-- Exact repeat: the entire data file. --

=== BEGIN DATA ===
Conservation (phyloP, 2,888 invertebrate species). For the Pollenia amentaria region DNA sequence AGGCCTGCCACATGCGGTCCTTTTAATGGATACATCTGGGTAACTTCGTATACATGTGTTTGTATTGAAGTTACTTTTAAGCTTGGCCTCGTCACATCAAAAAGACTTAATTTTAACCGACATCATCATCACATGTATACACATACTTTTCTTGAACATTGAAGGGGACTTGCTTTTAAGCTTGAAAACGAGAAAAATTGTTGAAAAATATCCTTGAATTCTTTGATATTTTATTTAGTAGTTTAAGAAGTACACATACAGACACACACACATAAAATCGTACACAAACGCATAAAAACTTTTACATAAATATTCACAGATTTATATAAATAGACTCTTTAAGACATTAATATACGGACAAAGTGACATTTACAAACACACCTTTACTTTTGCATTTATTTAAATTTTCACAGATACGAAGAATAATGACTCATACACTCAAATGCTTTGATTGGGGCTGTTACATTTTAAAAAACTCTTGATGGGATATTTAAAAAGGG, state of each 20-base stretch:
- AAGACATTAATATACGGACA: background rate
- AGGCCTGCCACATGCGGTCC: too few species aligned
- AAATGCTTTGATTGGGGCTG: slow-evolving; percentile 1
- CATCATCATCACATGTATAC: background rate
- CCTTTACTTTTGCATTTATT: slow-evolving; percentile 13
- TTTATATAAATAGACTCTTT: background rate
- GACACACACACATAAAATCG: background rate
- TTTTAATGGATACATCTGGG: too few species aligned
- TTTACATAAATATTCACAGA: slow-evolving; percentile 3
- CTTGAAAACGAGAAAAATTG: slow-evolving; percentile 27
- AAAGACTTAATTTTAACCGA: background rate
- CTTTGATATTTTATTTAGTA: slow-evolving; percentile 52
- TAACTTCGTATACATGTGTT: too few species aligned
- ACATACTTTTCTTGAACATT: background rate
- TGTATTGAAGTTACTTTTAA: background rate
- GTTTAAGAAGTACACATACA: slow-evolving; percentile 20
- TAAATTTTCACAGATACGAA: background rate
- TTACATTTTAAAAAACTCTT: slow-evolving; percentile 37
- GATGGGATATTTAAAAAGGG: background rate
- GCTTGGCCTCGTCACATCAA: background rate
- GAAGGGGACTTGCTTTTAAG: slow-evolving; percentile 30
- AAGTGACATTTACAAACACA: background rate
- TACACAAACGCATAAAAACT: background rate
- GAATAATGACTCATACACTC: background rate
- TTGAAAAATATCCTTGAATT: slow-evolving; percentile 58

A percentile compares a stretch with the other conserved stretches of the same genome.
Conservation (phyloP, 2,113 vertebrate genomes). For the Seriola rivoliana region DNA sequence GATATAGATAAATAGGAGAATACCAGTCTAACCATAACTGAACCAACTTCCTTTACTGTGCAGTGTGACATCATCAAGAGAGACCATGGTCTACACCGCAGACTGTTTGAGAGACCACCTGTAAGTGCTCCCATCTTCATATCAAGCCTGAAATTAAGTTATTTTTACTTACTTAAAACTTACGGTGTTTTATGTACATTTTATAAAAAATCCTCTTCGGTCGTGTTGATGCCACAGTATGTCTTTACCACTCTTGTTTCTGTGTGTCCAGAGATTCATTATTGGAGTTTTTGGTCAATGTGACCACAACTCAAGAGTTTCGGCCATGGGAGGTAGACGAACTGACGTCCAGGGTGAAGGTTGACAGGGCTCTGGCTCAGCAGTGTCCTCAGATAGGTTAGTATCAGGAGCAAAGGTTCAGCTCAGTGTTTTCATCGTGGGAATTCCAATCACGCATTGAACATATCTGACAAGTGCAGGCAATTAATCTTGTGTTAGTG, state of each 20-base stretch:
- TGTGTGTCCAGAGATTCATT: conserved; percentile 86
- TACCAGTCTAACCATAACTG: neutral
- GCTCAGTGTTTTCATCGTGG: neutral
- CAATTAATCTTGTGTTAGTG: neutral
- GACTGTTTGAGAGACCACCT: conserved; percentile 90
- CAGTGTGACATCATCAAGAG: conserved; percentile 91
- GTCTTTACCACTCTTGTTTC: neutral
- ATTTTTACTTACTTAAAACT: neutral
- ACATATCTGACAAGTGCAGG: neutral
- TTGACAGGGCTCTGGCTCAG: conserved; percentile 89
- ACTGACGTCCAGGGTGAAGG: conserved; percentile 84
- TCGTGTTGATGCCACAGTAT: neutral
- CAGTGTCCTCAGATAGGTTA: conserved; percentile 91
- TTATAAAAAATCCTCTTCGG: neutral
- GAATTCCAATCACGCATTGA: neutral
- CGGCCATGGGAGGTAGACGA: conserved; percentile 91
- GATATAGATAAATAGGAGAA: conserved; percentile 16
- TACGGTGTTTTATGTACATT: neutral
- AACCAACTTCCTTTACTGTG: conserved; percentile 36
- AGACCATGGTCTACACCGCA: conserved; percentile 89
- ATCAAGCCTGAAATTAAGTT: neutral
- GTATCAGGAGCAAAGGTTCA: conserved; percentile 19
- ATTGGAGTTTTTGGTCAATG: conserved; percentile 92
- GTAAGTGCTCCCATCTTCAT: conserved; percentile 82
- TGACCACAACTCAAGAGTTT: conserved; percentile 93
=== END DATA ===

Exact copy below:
Conservation (phyloP, 2,888 invertebrate species). For the Pollenia amentaria region DNA sequence AGGCCTGCCACATGCGGTCCTTTTAATGGATACATCTGGGTAACTTCGTATACATGTGTTTGTATTGAAGTTACTTTTAAGCTTGGCCTCGTCACATCAAAAAGACTTAATTTTAACCGACATCATCATCACATGTATACACATACTTTTCTTGAACATTGAAGGGGACTTGCTTTTAAGCTTGAAAACGAGAAAAATTGTTGAAAAATATCCTTGAATTCTTTGATATTTTATTTAGTAGTTTAAGAAGTACACATACAGACACACACACATAAAATCGTACACAAACGCATAAAAACTTTTACATAAATATTCACAGATTTATATAAATAGACTCTTTAAGACATTAATATACGGACAAAGTGACATTTACAAACACACCTTTACTTTTGCATTTATTTAAATTTTCACAGATACGAAGAATAATGACTCATACACTCAAATGCTTTGATTGGGGCTGTTACATTTTAAAAAACTCTTGATGGGATATTTAAAAAGGG, state of each 20-base stretch:
- AAGACATTAATATACGGACA: background rate
- AGGCCTGCCACATGCGGTCC: too few species aligned
- AAATGCTTTGATTGGGGCTG: slow-evolving; percentile 1
- CATCATCATCACATGTATAC: background rate
- CCTTTACTTTTGCATTTATT: slow-evolving; percentile 13
- TTTATATAAATAGACTCTTT: background rate
- GACACACACACATAAAATCG: background rate
- TTTTAATGGATACATCTGGG: too few species aligned
- TTTACATAAATATTCACAGA: slow-evolving; percentile 3
- CTTGAAAACGAGAAAAATTG: slow-evolving; percentile 27
- AAAGACTTAATTTTAACCGA: background rate
- CTTTGATATTTTATTTAGTA: slow-evolving; percentile 52
- TAACTTCGTATACATGTGTT: too few species aligned
- ACATACTTTTCTTGAACATT: background rate
- TGTATTGAAGTTACTTTTAA: background rate
- GTTTAAGAAGTACACATACA: slow-evolving; percentile 20
- TAAATTTTCACAGATACGAA: background rate
- TTACATTTTAAAAAACTCTT: slow-evolving; percentile 37
- GATGGGATATTTAAAAAGGG: background rate
- GCTTGGCCTCGTCACATCAA: background rate
- GAAGGGGACTTGCTTTTAAG: slow-evolving; percentile 30
- AAGTGACATTTACAAACACA: background rate
- TACACAAACGCATAAAAACT: background rate
- GAATAATGACTCATACACTC: background rate
- TTGAAAAATATCCTTGAATT: slow-evolving; percentile 58

A percentile compares a stretch with the other conserved stretches of the same genome.
Conservation (phyloP, 2,113 vertebrate genomes). For the Seriola rivoliana region DNA sequence GATATAGATAAATAGGAGAATACCAGTCTAACCATAACTGAACCAACTTCCTTTACTGTGCAGTGTGACATCATCAAGAGAGACCATGGTCTACACCGCAGACTGTTTGAGAGACCACCTGTAAGTGCTCCCATCTTCATATCAAGCCTGAAATTAAGTTATTTTTACTTACTTAAAACTTACGGTGTTTTATGTACATTTTATAAAAAATCCTCTTCGGTCGTGTTGATGCCACAGTATGTCTTTACCACTCTTGTTTCTGTGTGTCCAGAGATTCATTATTGGAGTTTTTGGTCAATGTGACCACAACTCAAGAGTTTCGGCCATGGGAGGTAGACGAACTGACGTCCAGGGTGAAGGTTGACAGGGCTCTGGCTCAGCAGTGTCCTCAGATAGGTTAGTATCAGGAGCAAAGGTTCAGCTCAGTGTTTTCATCGTGGGAATTCCAATCACGCATTGAACATATCTGACAAGTGCAGGCAATTAATCTTGTGTTAGTG, state of each 20-base stretch:
- TGTGTGTCCAGAGATTCATT: conserved; percentile 86
- TACCAGTCTAACCATAACTG: neutral
- GCTCAGTGTTTTCATCGTGG: neutral
- CAATTAATCTTGTGTTAGTG: neutral
- GACTGTTTGAGAGACCACCT: conserved; percentile 90
- CAGTGTGACATCATCAAGAG: conserved; percentile 91
- GTCTTTACCACTCTTGTTTC: neutral
- ATTTTTACTTACTTAAAACT: neutral
- ACATATCTGACAAGTGCAGG: neutral
- TTGACAGGGCTCTGGCTCAG: conserved; percentile 89
- ACTGACGTCCAGGGTGAAGG: conserved; percentile 84
- TCGTGTTGATGCCACAGTAT: neutral
- CAGTGTCCTCAGATAGGTTA: conserved; percentile 91
- TTATAAAAAATCCTCTTCGG: neutral
- GAATTCCAATCACGCATTGA: neutral
- CGGCCATGGGAGGTAGACGA: conserved; percentile 91
- GATATAGATAAATAGGAGAA: conserved; percentile 16
- TACGGTGTTTTATGTACATT: neutral
- AACCAACTTCCTTTACTGTG: conserved; percentile 36
- AGACCATGGTCTACACCGCA: conserved; percentile 89
- ATCAAGCCTGAAATTAAGTT: neutral
- GTATCAGGAGCAAAGGTTCA: conserved; percentile 19
- ATTGGAGTTTTTGGTCAATG: conserved; percentile 92
- GTAAGTGCTCCCATCTTCAT: conserved; percentile 82
- TGACCACAACTCAAGAGTTT: conserved; percentile 93